The Kuwaiti Muslim who found out he was Jewish

Mark Halawa, the grandchild of Palestinian refugees, who now lives in Jerusalem, shared his unusual personal odyssey with a Limmud audience


Mark Halawa remembers the Friday when he was 10 or 11 going with his grandfather to a mosque in Kuwait. It was not something he did with his father, who had little time for religion. 

The imam began by talking of the importance of taking care of parents or of giving charity in secret. But then he moved on to more political matters. “Look what the Jews are doing to our Muslim brothers and sisters in Palestine,” he declared. 

And then he went on to “how the evil Jewish brothers of the prophet of Islam, Yosef [Joseph], dumped him down the well to kill him just because he went to them and told that he is the prophet of Allah… Everyone became angry, I was huffing and puffing.” 

It was not the kind of upbringing to prepare him for where he is now – raising a Jewish family in Jerusalem across the street from where the Prime Minister of Israel lives. 

While his father came from a Palestinian Muslim family, Mr Halawa - who shared his story at last week’s Limmud Festival - always knew that his mother’s mother had grown up Jewish. When she was 16 she had met a young man working for the Jordanian army and married him.  

When Mr Halawa’s father was three, Israel’s War of Independence broke out and the family fled their home in Beit Shean, according to Mr Halawa following instructions from the Jordanian army “to go to Jordan because the Arab armies are on their way to liberate the place and kick the Jews’ butts”. 

In Kuwait, where the family moved in the 1960s, his father became a successful engineer and worked with the man who became the face of the PLO, Yasir Arafat. 

Although enjoying a cosmopolitan education at the American school, Mr Halawa could still recall one teacher regularly talking of Palestinian teenagers killed by “Zionist bullets” and another asking him, “If one rocket can kill seven Jews, how many Jews could you kill with five rockets”.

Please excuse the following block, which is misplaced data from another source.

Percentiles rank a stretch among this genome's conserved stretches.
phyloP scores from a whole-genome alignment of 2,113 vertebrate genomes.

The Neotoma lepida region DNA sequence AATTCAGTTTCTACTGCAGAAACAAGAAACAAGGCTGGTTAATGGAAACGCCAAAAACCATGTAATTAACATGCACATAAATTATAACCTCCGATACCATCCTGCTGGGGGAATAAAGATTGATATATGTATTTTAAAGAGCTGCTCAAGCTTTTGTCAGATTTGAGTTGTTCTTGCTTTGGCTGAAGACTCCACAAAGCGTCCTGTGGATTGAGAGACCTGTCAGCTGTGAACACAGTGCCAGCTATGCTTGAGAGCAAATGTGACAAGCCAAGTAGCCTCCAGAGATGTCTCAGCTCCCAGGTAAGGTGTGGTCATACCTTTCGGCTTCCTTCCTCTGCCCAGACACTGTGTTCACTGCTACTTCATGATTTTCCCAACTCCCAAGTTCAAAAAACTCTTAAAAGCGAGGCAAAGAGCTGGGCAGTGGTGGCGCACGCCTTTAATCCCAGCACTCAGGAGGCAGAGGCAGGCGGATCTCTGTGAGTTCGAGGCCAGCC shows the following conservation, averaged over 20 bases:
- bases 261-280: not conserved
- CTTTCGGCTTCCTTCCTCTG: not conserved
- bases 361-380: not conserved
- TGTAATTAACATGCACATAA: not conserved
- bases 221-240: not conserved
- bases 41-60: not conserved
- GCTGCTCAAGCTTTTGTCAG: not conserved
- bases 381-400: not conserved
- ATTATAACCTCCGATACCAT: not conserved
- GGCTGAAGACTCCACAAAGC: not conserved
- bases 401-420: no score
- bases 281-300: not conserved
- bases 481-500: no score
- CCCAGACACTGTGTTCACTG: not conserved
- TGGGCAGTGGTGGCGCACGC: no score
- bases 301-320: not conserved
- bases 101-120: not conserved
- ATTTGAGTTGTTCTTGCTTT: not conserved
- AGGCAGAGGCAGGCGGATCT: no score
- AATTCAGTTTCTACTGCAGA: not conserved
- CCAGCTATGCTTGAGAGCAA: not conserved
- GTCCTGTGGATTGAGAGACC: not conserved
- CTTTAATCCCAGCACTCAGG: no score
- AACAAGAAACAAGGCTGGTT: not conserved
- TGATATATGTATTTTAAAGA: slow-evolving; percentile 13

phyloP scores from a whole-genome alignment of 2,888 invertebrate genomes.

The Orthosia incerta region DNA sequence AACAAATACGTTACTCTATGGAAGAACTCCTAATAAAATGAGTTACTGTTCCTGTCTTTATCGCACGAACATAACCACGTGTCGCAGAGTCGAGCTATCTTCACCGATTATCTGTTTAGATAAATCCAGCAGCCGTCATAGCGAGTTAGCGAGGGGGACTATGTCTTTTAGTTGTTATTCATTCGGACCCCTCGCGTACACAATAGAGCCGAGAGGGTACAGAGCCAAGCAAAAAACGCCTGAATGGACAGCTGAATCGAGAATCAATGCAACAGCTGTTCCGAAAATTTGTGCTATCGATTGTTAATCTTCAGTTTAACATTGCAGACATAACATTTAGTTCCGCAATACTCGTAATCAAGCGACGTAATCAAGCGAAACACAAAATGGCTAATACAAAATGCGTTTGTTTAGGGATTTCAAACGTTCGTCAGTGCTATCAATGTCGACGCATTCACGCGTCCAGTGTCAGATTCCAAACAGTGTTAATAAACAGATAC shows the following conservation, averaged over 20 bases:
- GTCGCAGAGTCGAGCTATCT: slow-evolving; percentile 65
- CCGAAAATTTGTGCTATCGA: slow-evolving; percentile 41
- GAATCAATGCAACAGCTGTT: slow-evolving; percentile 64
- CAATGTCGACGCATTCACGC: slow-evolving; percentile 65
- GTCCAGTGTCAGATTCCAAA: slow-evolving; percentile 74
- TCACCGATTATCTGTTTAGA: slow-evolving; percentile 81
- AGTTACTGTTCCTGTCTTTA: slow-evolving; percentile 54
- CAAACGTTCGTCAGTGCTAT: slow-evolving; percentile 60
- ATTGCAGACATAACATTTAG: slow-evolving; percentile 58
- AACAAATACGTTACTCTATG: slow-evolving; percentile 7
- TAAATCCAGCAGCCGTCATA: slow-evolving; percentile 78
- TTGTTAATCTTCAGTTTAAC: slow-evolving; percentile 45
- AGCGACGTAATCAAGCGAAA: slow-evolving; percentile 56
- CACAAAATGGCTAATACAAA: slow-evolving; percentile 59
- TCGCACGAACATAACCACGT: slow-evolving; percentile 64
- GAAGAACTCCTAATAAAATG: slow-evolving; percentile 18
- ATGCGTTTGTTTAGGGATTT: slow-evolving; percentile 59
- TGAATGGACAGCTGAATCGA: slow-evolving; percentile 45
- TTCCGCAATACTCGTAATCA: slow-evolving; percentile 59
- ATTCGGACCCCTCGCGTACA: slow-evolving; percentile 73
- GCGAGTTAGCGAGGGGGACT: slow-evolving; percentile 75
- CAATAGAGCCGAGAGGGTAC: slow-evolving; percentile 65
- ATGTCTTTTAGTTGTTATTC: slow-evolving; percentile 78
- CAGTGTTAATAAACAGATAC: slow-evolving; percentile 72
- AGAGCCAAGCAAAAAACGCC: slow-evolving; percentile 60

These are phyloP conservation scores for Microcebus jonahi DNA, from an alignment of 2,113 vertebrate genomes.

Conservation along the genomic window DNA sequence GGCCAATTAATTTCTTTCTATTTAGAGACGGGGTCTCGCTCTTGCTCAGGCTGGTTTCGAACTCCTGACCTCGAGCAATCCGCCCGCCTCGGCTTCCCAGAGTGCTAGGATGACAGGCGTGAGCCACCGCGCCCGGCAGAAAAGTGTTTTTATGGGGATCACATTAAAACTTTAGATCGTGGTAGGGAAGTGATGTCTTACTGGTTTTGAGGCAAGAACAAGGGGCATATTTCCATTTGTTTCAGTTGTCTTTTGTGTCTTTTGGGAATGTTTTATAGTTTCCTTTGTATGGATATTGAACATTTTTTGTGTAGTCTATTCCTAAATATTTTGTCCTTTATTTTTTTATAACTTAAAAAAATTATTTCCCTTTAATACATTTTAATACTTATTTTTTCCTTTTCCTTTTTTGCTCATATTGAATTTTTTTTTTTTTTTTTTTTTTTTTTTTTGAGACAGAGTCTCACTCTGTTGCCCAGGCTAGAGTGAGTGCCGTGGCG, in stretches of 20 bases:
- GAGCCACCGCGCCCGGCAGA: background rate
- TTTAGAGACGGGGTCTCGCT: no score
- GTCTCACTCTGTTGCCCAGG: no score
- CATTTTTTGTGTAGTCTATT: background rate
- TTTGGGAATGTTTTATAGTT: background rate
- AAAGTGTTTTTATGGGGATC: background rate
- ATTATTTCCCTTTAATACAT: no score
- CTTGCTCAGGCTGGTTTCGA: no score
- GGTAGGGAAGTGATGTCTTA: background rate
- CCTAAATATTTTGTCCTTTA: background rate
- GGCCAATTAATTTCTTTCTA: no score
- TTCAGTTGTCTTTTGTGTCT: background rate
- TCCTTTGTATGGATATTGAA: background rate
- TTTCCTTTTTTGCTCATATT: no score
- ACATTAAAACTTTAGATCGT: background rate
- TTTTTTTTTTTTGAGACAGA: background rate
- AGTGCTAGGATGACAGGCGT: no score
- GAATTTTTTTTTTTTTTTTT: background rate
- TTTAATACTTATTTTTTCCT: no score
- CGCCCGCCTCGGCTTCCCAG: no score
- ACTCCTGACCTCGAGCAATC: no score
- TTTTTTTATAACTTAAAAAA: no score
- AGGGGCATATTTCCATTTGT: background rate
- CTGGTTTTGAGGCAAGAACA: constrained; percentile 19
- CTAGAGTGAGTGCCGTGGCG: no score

And after his visit to the mosque, he wondered whether his sweet grandmother could have belonged “to the descendants of pigs and monkeys”. 

In 1990, when he was 13, the family was holidaying in Spain as they often did, on their way to Canada, where they intended to settle. But the plans were derailed by Saddam Hussein’s invasion of Iraq. As a result, the family ended up in Amman, where they had a flat and where the United Nations had set up an office to compensate victims of the invasion. 

On an old-fashioned TV set, they tuned into a channel where the language sounded a “bit gibberish” – Kurdish or Persian, he first thought, until “Suddenly I hear ‘Shalom’ – oh my gosh, the Jews!” And with the Hebrew version of Sesame Street came his introduction to Israel. 

For many years, he was glued to Israeli TV – “an important point in my life which allowed me to be a little bit open-minded”. 

By the time it came to university, the family had reached Canada, living in London, Ontario, which he describes as a “rip-off of the real London – I lived in Piccadilly Street, I lived in Pall Mall Street, we had the Thames River, the whole thing was little England.” 

During his last week of finals, he had gone to make a call on a pay phone in the library, when he spotted a man with a large black kipah and a grey beard who was reading and eating a green apple.